Until 2020, supply chain was a term that garnered little attention from anyone beyond those working in the field. That changed when the pandemic triggered delays that continue to impact everything from home repairs to car buying, though.
“Years ago, who cared about supply chain management?” says Nicholas Petruzzi, chair of the Department of Operations and Information Management and the Michael E. Lehman Distinguished Chair in Business. “Now it’s a household name.”
Petruzzi’s research expertise explores economic uncertainty within operations and supply chain management. The key to answering questions about supply chain now, Petruzzi says, is recognizing what defines it: supply and demand, stocks and flows, randomness, and uncertainty. All play a role in what has happened the past two years.
How did we get here?
Petruzzi compares the worldwide supply chain to a freeway that is busy but moving well—until one car stops. Then there are backups and different traffic flows as drivers look for exits while on-ramps back up and impact other roads. Choke points develop. In the supply chain version, a computer chip made in Taiwan can’t get to a factory in Detroit so a would-be Ford F-150 truck owner in Wisconsin Dells has to wait.
“You can imagine how integrated and vast supply chains are,” he says. “There are so many pieces and parts and there’s not just one decision-maker. Each part of the supply chain is making its own move.”
Because of worldwide pandemic-related shutdowns, industrial demands shifted to consumer demands overnight, Petruzzi says. For example, toilet paper suddenly needed to be packaged and shipped to grocery stores rather than office buildings, and demand for food shifted from restaurants to households. That upended a system that has no central control. The global supply chain, like a freeway that may or may not move smoothly depending on what the cars do, is a collective set of autonomous choices.
“It’s not just supply being equal to demand, it’s supply and demand being in the same place at the same time,” he says.
Why do issues remain?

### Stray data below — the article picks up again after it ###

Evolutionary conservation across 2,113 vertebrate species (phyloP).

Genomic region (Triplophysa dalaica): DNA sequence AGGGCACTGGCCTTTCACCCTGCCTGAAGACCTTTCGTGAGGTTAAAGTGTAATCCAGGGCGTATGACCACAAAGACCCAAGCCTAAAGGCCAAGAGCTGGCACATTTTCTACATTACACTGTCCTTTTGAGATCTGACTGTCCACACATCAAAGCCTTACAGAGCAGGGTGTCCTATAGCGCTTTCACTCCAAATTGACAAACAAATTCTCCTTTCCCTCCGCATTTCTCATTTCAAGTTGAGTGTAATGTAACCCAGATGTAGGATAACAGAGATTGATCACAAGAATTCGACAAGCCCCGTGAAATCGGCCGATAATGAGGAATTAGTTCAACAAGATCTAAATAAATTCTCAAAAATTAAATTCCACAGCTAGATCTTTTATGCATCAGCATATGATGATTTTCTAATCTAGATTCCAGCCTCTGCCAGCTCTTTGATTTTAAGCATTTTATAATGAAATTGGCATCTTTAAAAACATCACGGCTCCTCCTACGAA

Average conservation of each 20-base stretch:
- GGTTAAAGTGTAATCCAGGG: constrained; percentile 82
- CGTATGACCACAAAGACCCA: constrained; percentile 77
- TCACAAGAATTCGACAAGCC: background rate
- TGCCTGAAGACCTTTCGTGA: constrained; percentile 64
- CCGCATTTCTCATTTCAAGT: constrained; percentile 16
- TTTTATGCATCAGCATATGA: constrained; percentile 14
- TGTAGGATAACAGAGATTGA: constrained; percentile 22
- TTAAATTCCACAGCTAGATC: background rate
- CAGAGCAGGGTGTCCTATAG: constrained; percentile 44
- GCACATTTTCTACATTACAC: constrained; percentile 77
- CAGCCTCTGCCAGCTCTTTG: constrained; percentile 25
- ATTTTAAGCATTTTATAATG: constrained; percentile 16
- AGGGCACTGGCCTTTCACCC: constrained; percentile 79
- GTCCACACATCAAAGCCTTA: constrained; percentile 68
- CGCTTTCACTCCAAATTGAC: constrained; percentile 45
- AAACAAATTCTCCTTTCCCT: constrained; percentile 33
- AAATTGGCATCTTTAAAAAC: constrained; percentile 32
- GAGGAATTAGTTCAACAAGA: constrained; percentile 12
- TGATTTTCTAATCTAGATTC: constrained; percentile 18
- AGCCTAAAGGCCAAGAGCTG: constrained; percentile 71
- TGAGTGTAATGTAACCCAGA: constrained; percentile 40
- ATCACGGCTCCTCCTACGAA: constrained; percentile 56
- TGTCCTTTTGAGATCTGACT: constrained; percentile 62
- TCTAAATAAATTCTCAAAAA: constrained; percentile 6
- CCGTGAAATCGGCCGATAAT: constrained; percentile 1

What we’re experiencing now with the supply chain are ripples of problems that began many months ago.
“We continue to adapt,” he says. “Companies are catching up, but the pain points are going to keep changing.”
Rental cars are an example of moving pain points. Rental car companies sold their fleets when no one was traveling. When demand returned, there were fewer cars to rent and companies couldn’t buy new ones because of production challenges such as those with the computer chips.
The Great Resignation plays a role too, Petruzzi says. If a delayed ship finally gets through a port, a shortage in truck drivers may mean that there is not a truck available to haul the ship’s contents to their next destination.
“It’s not unlike the 2008 financial crisis where problems in one area created problems throughout because the systems are so integrated,” he says.
What will change moving forward?
The pandemic has been a stark reminder of how important it is to prepare for uncertainty. If a business is planning for the next pandemic they’re already in trouble, Petruzzi says, because they need to plan for what they don’t know is coming.
“The best-laid plans and the best systems are prepared for the unknowns,” Petruzzi says. “That’s real responsiveness and agility. How do we prepare for the unknown unknowns?”
A big key for businesses, Petruzzi says, is to pinpoint exactly what is causing delays and to make a plan for what they can do instead.
Another unknown that will impact the future supply chain is consumers. Will the pandemic permanently change consumers, their habits, and their priorities? Consumers might, for example, care less about lower prices and more about social responsibility or supporting their communities.
New priorities could adjust the supply chain, Petruzzi says.
“Once the supply chain is aligned to do what the world demands, it will be a matter of who can do it good, better, best,” he says. “The redesign is going to come from what we care about.”